BANGKOK, Thailand – It is likely that a group of chickens in northern Thailand that died last week from bird flu carried the virulent H5N1 type of the virus, a Thai agricultural official said Monday.
Officials found bird flu when they conducted tests on the birds after 31 chickens died in Phichit province's Bangmunnak district, said Nirandorn Auengtrakulsuk, head of the Agriculture Ministry's Disease Control Department.
Initial findings could not determine whether it was the H5N1 type of the virus, or the more common, less deadly H5N2 type, he said.
"I personally think that it is quite certain that it is H5N1, judging from the circumstances in which the chickens died," said Nirandorn, referring to the high number of deaths.
"If it was H5N2, the number of chickens that died should not be this high," he said, adding that laboratory results confirming the type should be available within a week. Some 300 birds in the area were culled.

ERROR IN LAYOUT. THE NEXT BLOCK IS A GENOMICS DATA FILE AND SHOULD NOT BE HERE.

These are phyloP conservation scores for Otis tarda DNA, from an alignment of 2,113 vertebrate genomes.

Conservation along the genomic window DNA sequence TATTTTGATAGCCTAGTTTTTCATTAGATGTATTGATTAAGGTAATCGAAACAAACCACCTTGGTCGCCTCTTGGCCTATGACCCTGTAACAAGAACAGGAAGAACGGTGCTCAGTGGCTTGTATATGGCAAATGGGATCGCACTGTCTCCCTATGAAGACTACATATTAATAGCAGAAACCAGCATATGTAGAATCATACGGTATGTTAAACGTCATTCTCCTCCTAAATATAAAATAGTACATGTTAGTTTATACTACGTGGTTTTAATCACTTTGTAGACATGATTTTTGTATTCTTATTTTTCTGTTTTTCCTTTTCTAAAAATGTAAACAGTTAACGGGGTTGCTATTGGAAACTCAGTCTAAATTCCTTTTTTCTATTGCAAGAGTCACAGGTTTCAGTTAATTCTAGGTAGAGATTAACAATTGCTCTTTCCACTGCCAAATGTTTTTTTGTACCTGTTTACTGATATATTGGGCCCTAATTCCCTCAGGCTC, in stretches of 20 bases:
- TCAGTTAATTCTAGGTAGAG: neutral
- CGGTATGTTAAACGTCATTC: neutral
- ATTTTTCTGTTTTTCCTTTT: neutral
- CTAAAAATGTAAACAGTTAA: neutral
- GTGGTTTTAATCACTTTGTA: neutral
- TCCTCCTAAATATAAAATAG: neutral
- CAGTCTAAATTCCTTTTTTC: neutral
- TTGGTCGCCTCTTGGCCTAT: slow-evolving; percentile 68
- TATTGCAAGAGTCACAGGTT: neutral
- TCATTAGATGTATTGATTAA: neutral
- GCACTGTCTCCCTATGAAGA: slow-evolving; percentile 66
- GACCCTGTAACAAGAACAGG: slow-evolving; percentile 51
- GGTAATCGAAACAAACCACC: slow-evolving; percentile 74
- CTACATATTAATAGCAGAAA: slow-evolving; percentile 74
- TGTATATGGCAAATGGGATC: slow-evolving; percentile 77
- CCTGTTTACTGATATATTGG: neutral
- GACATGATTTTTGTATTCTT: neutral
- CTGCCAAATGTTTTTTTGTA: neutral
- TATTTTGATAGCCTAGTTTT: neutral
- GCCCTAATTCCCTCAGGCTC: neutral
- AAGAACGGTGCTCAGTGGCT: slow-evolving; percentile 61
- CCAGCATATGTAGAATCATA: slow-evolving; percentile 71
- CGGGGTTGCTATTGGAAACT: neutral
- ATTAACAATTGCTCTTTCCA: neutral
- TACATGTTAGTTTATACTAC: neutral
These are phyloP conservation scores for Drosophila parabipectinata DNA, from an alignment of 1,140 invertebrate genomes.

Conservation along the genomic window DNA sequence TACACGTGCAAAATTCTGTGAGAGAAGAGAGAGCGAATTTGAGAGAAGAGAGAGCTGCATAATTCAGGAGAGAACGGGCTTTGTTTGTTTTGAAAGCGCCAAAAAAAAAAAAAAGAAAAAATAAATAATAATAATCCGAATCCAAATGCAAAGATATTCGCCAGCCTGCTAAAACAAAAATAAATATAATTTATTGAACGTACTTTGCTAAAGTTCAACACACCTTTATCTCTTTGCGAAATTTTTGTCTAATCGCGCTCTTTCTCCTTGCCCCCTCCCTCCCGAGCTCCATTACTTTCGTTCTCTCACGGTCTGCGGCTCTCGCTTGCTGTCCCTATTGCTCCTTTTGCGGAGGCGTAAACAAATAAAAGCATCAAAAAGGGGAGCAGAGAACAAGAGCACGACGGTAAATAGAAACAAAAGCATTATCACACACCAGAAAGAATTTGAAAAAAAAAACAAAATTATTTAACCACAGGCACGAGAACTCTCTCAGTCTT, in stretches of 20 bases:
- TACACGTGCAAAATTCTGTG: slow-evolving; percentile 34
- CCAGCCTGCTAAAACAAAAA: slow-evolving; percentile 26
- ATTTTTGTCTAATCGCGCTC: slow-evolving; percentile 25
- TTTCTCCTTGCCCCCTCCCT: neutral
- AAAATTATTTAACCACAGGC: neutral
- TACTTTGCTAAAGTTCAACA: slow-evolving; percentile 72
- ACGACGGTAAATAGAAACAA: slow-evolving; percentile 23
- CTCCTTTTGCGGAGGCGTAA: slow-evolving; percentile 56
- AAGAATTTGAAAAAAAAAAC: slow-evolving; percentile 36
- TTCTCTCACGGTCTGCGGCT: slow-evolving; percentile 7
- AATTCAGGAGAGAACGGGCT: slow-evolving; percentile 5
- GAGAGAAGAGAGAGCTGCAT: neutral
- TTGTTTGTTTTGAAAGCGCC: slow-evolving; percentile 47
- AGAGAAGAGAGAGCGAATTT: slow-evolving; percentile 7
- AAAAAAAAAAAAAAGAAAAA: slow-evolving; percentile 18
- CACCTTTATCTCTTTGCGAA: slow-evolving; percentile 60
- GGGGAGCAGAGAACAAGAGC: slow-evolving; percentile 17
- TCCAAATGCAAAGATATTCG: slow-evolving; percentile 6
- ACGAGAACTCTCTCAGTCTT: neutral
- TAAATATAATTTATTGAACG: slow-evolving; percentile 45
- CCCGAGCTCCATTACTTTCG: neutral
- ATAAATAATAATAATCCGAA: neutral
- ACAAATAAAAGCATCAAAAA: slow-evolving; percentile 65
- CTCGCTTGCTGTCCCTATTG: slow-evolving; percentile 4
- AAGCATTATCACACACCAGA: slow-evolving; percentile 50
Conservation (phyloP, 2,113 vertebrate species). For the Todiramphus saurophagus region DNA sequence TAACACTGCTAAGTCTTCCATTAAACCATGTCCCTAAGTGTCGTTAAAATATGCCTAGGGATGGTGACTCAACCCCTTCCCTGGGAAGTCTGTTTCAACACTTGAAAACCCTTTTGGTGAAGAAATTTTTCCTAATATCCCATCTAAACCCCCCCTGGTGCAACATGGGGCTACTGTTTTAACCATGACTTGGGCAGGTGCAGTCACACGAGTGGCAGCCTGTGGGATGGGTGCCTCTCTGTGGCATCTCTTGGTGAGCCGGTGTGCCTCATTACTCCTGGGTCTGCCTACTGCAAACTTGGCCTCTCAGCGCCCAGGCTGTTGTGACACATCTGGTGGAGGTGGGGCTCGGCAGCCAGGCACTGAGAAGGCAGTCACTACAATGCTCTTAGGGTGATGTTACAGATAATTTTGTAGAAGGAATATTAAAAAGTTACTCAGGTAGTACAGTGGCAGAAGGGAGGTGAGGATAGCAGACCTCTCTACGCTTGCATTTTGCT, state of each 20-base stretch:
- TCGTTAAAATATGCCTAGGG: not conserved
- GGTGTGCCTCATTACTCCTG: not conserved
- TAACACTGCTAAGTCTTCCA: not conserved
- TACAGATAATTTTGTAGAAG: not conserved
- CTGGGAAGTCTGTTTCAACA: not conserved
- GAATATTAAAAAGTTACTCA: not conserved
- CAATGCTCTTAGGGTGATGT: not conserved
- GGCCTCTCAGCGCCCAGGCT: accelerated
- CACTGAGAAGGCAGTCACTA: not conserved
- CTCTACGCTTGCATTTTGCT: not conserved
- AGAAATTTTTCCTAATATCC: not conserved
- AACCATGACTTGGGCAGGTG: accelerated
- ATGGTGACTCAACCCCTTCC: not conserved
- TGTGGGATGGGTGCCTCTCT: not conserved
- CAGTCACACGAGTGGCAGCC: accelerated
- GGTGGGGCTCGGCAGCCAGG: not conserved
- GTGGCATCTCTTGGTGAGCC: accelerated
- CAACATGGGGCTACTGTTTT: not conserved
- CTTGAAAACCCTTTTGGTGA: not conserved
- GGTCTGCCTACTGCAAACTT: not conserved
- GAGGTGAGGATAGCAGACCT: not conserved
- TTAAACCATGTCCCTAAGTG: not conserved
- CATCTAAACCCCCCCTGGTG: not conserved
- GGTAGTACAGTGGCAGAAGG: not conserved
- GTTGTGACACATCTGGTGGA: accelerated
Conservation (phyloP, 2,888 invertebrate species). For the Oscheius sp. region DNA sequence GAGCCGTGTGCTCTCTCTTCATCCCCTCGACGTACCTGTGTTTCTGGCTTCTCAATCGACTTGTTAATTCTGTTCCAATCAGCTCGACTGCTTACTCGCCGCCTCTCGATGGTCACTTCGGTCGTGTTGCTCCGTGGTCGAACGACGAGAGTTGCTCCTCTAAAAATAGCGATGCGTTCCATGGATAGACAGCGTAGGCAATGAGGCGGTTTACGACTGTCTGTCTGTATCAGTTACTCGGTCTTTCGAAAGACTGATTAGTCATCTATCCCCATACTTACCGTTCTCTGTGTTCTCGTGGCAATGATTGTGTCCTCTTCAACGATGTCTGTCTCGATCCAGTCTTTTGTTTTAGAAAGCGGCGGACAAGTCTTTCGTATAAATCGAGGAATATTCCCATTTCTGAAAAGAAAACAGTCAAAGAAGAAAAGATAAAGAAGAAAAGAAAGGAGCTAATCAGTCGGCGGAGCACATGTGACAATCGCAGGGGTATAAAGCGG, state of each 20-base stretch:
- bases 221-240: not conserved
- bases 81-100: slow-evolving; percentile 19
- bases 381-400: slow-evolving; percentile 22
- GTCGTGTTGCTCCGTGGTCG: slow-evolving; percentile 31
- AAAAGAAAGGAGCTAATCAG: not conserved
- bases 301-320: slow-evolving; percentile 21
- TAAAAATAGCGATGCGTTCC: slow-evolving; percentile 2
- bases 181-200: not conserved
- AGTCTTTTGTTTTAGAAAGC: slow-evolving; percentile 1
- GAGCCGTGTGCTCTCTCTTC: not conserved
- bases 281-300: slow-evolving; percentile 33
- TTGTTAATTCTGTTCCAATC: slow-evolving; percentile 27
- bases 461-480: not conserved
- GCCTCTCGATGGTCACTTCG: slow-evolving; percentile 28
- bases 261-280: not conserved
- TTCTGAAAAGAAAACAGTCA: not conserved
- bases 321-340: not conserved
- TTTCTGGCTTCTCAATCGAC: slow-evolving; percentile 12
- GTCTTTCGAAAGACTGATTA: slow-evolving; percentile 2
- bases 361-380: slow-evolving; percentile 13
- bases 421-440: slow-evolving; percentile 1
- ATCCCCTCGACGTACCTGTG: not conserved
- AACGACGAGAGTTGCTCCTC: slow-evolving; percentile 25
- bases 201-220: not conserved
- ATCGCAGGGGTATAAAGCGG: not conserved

If confirmed, the cases would be the first found in Thai poultry in more than eight months.
Thai livestock officials said earlier this month that they were keeping a close watch for possible bird flu outbreaks in areas that have been hit by heavy rains and flooding, because the virus can live longer in wet climates.
Officials were assigned to help monitor for bird flu in seven "at risk" provinces, said Yukol Limlamthong, director of the Department of Livestock Development. They were the northern provinces of Uttaradit, Phichit, Phitsanulok and Sukhothai; and the central provinces of Suphanburi, Nakhon Pathom and Kanchanaburi.
Thai authorities culled millions of chickens and ducks when a wave of bird flu struck Asia in 2004. Thailand, one of the world's biggest chicken exporting countries, has since conducted regular surveys to check for bird flu among poultry.
The virus has been transmitted to humans who have had close contact with infected birds and carcasses, killing 14 people in Thailand, and at least 133 people in Central Asia, the Middle East, Africa and Asia, according to the World Health Organization.
For more on bird flu, visit FOXNews.com's Bird Flu Center.